I read Destination Simple: Everyday Rituals for a Slower Life by Brooke McAlaray for a new year’s reset. The tiny book can be read in one sitting, but it’s also great to dip in and out of as you let the ideas marinate. Unlike more rigorous guides, such as David Allen’s Getting Things Done (which I also love), Destination Simple is one to reach for when you’re feeling overwhelmed—when you want to sink into your day versus power through it. Broken into three parts, it first presents . . .
I know my opinions make an impression—among people inclined to agree with me, anyway. My confidence in influencing those with divergent views, however, is so low that I generally avoid addressing controversial issues with them at all. I wouldn’t talk guns or race with a Republican, for example. I’ve read one too many reports on partisan polarization to go there. To be fair, I’ve offered similar silence to some on my side of the aisle, too, especially the “colorblind” and others who may be . . .
Culture Queen Discusses Top Kwanzaa Misconceptions Got questions about Kwanzaa? You’re not alone. Here’s Kwanzaa educator Jessica “Culture Queen” Hebron’s rundown of the top five misconceptions about Kwanzaa. Misconception 1: Kwanzaa is a Religion Kwanzaa is a celebration of Pan-African family and community, not a religious ritual. “People think that if you start celebrating Kwanzaa, you're devil worshiping or you're worshiping principles instead of God. That's not true. The principles . . .
In December 2014, I attended a Kwanzaa workshop at Central Montessori School in Richmond, Virginia, that continues to resonate, across years and miles. The speaker was Kwanzaa educator Jessica “Culture Queen” Hebron, and her celebration—culturally rooted, historically aware, hands-on, and high-energy—introduced Kwanzaa to my toddler daughter in grand fashion. She transformed the gathering space with an ornate Kwanzaa table and song, dance, crafts, and stories that kept families engaged from . . .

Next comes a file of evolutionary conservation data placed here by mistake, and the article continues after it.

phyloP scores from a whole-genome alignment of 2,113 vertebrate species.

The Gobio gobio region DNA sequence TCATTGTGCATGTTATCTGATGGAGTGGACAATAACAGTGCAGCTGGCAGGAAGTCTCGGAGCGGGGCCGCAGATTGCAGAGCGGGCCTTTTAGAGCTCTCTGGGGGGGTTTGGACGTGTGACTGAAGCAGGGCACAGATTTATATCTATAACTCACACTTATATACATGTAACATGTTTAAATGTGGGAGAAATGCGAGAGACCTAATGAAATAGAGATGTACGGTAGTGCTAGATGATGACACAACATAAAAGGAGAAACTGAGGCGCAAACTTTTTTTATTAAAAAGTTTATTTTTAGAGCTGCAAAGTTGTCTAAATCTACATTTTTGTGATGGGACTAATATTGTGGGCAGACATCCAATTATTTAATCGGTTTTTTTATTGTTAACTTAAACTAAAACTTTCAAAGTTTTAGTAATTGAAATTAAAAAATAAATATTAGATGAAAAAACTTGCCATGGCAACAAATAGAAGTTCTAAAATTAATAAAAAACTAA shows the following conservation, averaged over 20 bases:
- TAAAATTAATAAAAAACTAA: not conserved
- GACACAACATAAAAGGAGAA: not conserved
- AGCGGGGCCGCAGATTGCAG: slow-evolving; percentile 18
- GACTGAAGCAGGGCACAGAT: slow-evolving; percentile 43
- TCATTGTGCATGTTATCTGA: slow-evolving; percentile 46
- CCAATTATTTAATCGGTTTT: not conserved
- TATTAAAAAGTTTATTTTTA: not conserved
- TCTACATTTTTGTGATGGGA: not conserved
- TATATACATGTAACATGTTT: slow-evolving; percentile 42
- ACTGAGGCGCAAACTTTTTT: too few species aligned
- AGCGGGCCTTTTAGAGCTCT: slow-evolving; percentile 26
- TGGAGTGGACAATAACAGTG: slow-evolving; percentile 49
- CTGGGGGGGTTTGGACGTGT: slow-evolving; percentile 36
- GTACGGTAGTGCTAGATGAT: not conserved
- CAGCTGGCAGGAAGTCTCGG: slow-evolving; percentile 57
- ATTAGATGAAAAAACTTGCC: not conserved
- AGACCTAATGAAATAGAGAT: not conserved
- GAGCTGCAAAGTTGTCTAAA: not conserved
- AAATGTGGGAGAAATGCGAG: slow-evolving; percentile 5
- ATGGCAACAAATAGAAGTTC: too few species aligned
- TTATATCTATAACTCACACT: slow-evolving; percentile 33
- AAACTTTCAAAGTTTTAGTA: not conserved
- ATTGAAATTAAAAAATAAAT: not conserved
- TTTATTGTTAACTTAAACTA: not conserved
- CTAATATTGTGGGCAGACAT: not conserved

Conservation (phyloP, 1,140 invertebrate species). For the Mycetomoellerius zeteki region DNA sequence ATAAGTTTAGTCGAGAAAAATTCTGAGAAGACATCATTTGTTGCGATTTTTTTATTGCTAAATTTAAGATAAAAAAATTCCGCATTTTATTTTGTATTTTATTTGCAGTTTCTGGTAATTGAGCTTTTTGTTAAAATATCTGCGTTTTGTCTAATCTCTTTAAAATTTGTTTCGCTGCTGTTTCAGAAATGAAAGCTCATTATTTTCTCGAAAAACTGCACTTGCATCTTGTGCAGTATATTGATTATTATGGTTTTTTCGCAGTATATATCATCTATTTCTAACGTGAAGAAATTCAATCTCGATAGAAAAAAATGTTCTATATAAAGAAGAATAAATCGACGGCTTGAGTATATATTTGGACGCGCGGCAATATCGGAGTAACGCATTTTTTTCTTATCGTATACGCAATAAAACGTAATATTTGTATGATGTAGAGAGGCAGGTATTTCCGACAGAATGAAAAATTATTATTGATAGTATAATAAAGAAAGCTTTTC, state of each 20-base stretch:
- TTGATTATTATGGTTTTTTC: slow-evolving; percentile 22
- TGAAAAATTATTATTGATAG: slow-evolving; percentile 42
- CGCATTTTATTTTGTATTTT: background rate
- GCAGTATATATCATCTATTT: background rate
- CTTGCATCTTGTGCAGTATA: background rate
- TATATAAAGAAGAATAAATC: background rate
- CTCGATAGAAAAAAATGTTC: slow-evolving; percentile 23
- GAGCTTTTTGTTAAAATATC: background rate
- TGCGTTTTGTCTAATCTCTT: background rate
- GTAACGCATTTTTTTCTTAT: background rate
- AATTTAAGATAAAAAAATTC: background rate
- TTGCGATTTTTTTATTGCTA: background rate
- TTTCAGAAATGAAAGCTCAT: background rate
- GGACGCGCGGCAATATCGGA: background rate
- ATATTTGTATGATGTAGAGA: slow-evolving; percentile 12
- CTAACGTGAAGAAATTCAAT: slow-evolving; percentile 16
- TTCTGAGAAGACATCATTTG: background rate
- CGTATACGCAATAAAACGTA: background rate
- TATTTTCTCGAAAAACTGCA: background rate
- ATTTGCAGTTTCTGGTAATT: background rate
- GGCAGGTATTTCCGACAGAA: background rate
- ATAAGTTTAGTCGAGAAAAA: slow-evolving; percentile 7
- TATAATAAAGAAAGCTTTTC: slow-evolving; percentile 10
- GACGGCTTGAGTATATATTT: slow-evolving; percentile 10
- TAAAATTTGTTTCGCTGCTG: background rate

Jessica “Culture Queen” Hebron is on a mission to make Kwanzaa fun, enticing, and effortless for families to celebrate. “We have several different black people holidays, but this is the big one,” she explains. “I think it's really cool that black people have something just for them that lasts seven days, helps you to align yourself culturally, and gives you like a cultural sense of self.” She believes that the keys to bolstering participation in the holiday she loves are to start slow and . . .
I marvel at book talk attendees. People trek from great distances, clutching worn copies of favorite reads. They stand in long lines for a brief word with (or autograph from) a favorite writer. The brave ones step to the podium to share stories or ask questions. Their remarks bring more voices and perspectives into conversation. Their contributions add welcome depth and texture to the occasion. At a Jacqueline Woodson BookPeople talk that I moderated in October, an educator in the audience . . .
Pronouns just aren’t what they used to be. Apparently, new uses of the word they sent people to the dictionary in droves in 2019. Online searches for the word spiked 313% from the year before. And the upsurge in curiosity about the 600-year-old word lead dictionary giant Merriam-Webster to name they the word of the year. We’ve long thought of they as referring to groups of people, animals, or things. Or even (though more recently) to singular people if their identities aren’t known or . . .
When people ask what my favorite book is, I always respond with Jacqueline Woodson’s 2012 picture book Each Kindness. But truth be told, everything she writes, from picture book to poetry to novel, is wonderful. Each new work prompts me to consider central questions of who we are, why we are, and how we can grow for the better. And, because I adore her writing and her advocacy for reading, I interview her every chance I get. Here’s an excerpt from our October conversation about her novel Red . . .
The Texas Book Festival launched by former librarian and then First Lady of Texas Laura Bush and philanthropist Mary Margaret Farabee in 1995 continues to grow in size and impact. Today the literary event brings more than three hundred authors to Austin each fall for a weekend of thought-provoking book discussions. What’s more, its book sale proceeds and attendee donations support powerful student programs in schools throughout Texas year-round. One of those programs is Reading Rock Stars, . . .
Can you spell sesquipedalian? Well, the children featured in anthropologist Shalini Shankar’s Beeline: What Spelling Bees Reveal About Generation Z’s New Path to Success can. The elite competitors in the Scripps National Spelling Bee are largely of South Asian descent and, though born after 1996, exhibit intensity, skill, and poise rare in people twice their age. On stage, they spell obscure words with ease, backed by supportive parents and thousands of hours of practice. And these feats . . .